You will usually also have a stop() method.

The stop method is called anytime a User says "Stop" or a similar command. It is useful for stopping any output or process that a User might want to end without needing to issue a Skill specific utterance such as media playback or an expired alarm notification.

In the following example, we call a method stop_beeping to end a notification that our Skill has created.

If the skill "consumed" the stop signal it should return True, else return False.

    def stop(self):
        if self.beeping:
            return True
        return False

If a Skill has any active functionality, the stop() method should terminate the functionality, leaving the Skill in a known good state.

When the skill returns True no other skill will be stopped, when it returns False the next active skill will attempt to stop and so on until something consumes the stop signal


The shutdown method is called during the Skill process termination. It is used to perform any final actions to ensure all processes and operations in execution are stopped safely. This might be particularly useful for Skills that have scheduled future events, may be writing to a file or database, or that have initiated new processes.

In the following example we cancel a scheduled event and call a method in our Skill to stop a subprocess we initiated.

    def shutdown(self):


This file defines the settings UI that will be available to a User through a backend or companion app

Jump to Skill Settings for more information on this file and handling of Skill settings.

This file allows a skill to be installed just like any other python package. This means you can publish your skill on pypi or favorite package manager and use it as a dependency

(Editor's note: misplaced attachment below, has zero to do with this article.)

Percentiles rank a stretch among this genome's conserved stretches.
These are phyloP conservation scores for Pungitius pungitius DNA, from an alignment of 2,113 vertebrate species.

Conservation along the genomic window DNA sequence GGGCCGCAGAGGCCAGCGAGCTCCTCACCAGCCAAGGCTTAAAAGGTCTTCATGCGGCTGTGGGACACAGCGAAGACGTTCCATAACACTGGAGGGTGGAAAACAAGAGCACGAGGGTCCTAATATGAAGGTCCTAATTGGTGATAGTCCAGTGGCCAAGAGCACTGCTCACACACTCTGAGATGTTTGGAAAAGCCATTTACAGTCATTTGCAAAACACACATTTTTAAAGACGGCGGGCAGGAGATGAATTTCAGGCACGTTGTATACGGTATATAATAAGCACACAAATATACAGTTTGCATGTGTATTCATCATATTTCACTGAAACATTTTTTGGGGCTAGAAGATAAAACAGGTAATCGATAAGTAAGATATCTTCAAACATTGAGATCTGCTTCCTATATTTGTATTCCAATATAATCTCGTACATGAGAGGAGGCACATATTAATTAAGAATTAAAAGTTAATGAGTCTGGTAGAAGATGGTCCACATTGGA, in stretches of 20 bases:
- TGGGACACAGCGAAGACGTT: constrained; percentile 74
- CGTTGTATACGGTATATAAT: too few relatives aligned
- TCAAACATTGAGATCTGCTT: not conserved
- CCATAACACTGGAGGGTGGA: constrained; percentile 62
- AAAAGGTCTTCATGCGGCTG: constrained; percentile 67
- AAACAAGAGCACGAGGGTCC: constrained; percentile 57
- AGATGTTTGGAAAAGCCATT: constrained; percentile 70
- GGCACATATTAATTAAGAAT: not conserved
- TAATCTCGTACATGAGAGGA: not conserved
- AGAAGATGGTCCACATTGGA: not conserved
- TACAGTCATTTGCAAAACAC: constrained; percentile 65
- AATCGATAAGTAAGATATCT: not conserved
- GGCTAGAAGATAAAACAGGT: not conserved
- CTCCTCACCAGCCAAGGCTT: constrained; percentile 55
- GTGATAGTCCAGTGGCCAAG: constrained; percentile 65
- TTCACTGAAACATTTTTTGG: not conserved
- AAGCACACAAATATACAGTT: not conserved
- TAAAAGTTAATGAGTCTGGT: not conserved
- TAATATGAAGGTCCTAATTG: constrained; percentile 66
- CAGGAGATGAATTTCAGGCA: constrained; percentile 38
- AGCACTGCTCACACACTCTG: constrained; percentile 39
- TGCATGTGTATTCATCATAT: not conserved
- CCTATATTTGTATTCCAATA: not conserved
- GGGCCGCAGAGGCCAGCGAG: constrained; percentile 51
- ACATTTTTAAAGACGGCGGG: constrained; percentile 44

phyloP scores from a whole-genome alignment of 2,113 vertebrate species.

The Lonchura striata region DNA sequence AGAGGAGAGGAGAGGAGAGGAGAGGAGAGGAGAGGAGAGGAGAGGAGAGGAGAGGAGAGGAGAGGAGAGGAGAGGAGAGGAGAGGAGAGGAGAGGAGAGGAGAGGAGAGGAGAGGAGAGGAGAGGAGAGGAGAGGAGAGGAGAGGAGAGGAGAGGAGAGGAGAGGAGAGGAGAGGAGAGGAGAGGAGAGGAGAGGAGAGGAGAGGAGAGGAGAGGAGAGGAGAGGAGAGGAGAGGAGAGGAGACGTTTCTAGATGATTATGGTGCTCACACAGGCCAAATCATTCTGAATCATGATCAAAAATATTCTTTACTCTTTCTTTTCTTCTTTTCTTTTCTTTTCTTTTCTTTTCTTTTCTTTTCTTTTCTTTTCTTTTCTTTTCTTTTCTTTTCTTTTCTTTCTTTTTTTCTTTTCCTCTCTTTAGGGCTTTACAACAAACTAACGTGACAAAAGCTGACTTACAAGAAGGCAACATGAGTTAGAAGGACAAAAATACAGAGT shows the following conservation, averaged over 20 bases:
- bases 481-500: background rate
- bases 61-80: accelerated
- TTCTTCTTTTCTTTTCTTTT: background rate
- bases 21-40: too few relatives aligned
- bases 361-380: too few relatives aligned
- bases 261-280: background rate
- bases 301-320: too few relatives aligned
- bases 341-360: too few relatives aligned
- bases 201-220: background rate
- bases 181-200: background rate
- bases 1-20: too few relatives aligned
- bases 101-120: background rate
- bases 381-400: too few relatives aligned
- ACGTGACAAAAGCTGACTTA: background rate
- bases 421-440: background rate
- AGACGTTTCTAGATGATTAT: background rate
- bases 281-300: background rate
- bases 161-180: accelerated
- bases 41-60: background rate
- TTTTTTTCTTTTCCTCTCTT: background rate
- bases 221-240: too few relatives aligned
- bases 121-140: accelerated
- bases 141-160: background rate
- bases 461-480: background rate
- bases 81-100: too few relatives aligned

A typical file looks like this

#!/usr/bin/env python3
from setuptools import setup
import os
from os import walk, path

# TODO update this info!
# Define package information
SKILL_CLAZZ = "MySkill"  # Make sure it matches class name
VERSION = "0.0.1"
URL = ""
AUTHOR = "authorName"
EMAIL = ""
LICENSE = "Apache2.0"
DESCRIPTION = "a skill for OVOS"

PYPI_NAME = URL.split("/")[-1]  # pip install PYPI_NAME

# Construct entry point for plugin
SKILL_ID = f"{PYPI_NAME.lower()}.{AUTHOR.lower()}"
SKILL_PKG = PYPI_NAME.lower().replace('-', '_')

def get_requirements(requirements_filename: str):
    Parse requirements from a file.

        requirements_filename (str, optional): The filename of the requirements file.
            Defaults to "requirements.txt".

        List[str]: A list of parsed requirements.

        If the environment variable MYCROFT_LOOSE_REQUIREMENTS is set, this function
        will modify the parsed requirements to use loose version requirements,
        replacing '==' with '>=' and '~=' with '>='.

    requirements_file = path.join(path.abspath(path.dirname(__file__)),
    with open(requirements_file, 'r', encoding='utf-8') as r:
        requirements = r.readlines()
    requirements = [r.strip() for r in requirements if r.strip()
                    and not r.strip().startswith("#")]
    if 'MYCROFT_LOOSE_REQUIREMENTS' in os.environ:
        requirements = [r.replace('==', '>=').replace('~=', '>=') for r in requirements]
    return requirements

def find_resource_files():
    """ensure all non-code resource files are included in the package"""
    # add any folder with files your skill uses here! 
    resource_base_dirs = ("locale", "ui", "vocab", "dialog", "regex")
    base_dir = path.dirname(__file__)
    package_data = ["*.json"]
    for res in resource_base_dirs:
        if path.isdir(path.join(base_dir, res)):
            for (directory, _, files) in walk(path.join(base_dir, res)):
                if files:
                        path.join(directory.replace(base_dir, "").lstrip('/'),
    return package_data

# Setup configuration
    package_dir={SKILL_PKG: ""},
    package_data={SKILL_PKG: find_resource_files()},
    keywords='ovos skill plugin',
    entry_points={'ovos.plugin.skill': PLUGIN_ENTRY_POINT}